Is God a mystery? I think my answer is “No”, “No” and “Yes”.
No, God is not a mystery in the sense of being a mysterious force, an overpowering Other whom we encounter primarily in the realm of feeling through mystical techniques and experience. We do not merge with the mystery of God by exiting our consciousness or by being absorbed like a drop into his ocean. We can get to know him as a person because that is how he graciously relates to us—person to person, through speaking to us and listening to us.
And no, God is not a mystery in the sense that he is really unknowable and unfathomable—an impenetrable cloud, a puzzle wrapped in an enigma, a being of whom we can only speak about only in the most tentative fashion, perhaps just by declaring what he is not. God can be known truly by his creatures, because he has created us with the capacity to know him, and he revealed himself to us finally and chiefly in his Son. The God we meet in the gospel is the real God, not a mask or a temporary facade. And so we can speak truly and clearly about God in the language that he has given us.
But yes, God is a mystery, because although we know him truly through his revelation, we do not know him exhaustively. As the heavens are above the earth, so his ways and thoughts are above ours (Isa 55:9). We do now see him, but as in a mirror darkly; we do now know him, but only in part (1 Cor 13:12).
Graham Cole got me thinking along these lines with the opening chapter of his new book on the Holy Spirit: He Who Gives Life: The doctrine of the Holy Spirit. He starts by talking about the ‘elusiveness of the Spirit’ who is like the wind—invisible, unpredictable and dynamic. We can think and talk about the Spirit and his work because God has told us certain things (in the Spirit-inspired Scriptures), but we should do so with humility, not expecting to be able answer every question. Cole writes:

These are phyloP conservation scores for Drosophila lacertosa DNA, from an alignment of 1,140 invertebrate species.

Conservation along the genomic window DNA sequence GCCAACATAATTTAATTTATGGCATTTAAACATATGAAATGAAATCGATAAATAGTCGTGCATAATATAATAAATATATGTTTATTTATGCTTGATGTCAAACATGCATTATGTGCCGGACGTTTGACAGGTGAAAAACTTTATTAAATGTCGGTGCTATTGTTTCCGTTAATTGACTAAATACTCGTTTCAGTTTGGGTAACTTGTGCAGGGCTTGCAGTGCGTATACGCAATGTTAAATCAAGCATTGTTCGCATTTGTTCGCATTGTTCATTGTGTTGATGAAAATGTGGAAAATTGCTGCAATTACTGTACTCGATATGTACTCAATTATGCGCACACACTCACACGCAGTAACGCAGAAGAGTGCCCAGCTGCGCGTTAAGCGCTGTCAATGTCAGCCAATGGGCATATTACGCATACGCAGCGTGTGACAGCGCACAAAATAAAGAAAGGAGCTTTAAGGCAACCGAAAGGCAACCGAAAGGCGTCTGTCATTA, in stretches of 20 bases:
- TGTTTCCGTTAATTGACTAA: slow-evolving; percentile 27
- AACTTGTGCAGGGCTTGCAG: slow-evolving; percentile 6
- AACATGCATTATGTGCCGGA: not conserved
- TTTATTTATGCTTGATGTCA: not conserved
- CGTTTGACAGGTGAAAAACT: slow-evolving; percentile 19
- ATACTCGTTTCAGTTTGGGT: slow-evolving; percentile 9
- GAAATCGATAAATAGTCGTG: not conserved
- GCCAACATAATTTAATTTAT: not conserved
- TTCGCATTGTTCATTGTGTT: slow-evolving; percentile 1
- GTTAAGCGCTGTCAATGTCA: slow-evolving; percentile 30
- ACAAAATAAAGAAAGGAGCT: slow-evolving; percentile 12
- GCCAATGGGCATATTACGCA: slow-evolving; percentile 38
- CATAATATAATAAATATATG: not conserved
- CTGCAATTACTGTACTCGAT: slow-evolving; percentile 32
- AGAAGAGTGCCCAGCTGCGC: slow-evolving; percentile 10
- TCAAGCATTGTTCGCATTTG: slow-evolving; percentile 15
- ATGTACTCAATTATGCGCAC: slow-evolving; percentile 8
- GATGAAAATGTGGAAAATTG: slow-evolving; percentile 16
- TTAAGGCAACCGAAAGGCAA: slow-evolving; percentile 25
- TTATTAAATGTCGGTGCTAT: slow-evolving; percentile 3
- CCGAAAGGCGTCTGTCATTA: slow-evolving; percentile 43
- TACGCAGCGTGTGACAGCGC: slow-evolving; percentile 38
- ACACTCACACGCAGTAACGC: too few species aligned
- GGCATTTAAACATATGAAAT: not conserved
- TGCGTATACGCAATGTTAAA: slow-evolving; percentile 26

God is God and we are not. The primeval temptation—“you will be like God”—may remain in us in subtle ways, however. We can write of the Spirit of God as though we were in glory beholding God’s face rather than living as we do outside of Eden in the groaning creation and as those “on whom the end of the ages has come”. To forget that we are to live in the light of the cross in a particular eschatological frame of reference is to risk indulging in what Luther called a theology of glory as opposed to a theology of the cross. We can forget all too readily who we are, where we are, and when we are.
I found this to be a valuable reminder—not only with respect to the Spirit (about whom I’ve been doing some reading and thinking recently), but about theology more generally. A good theologian knows when to speak clearly and boldly, when to speak tentatively and humbly, and when to speak not at all.
This is a lesson I keep struggling to learn. I detect a certain rationalist streak that keeps bubbling to the surface, leading me to think I will be able to solve any theological conundrum if I just think long and hard enough, and study the Scriptures carefully enough. It also leads me to be too confident sometimes about speculative theological conclusions I’ve come to on fairly light, biblical evidence.
Anyone else feel this way about themselves, or others?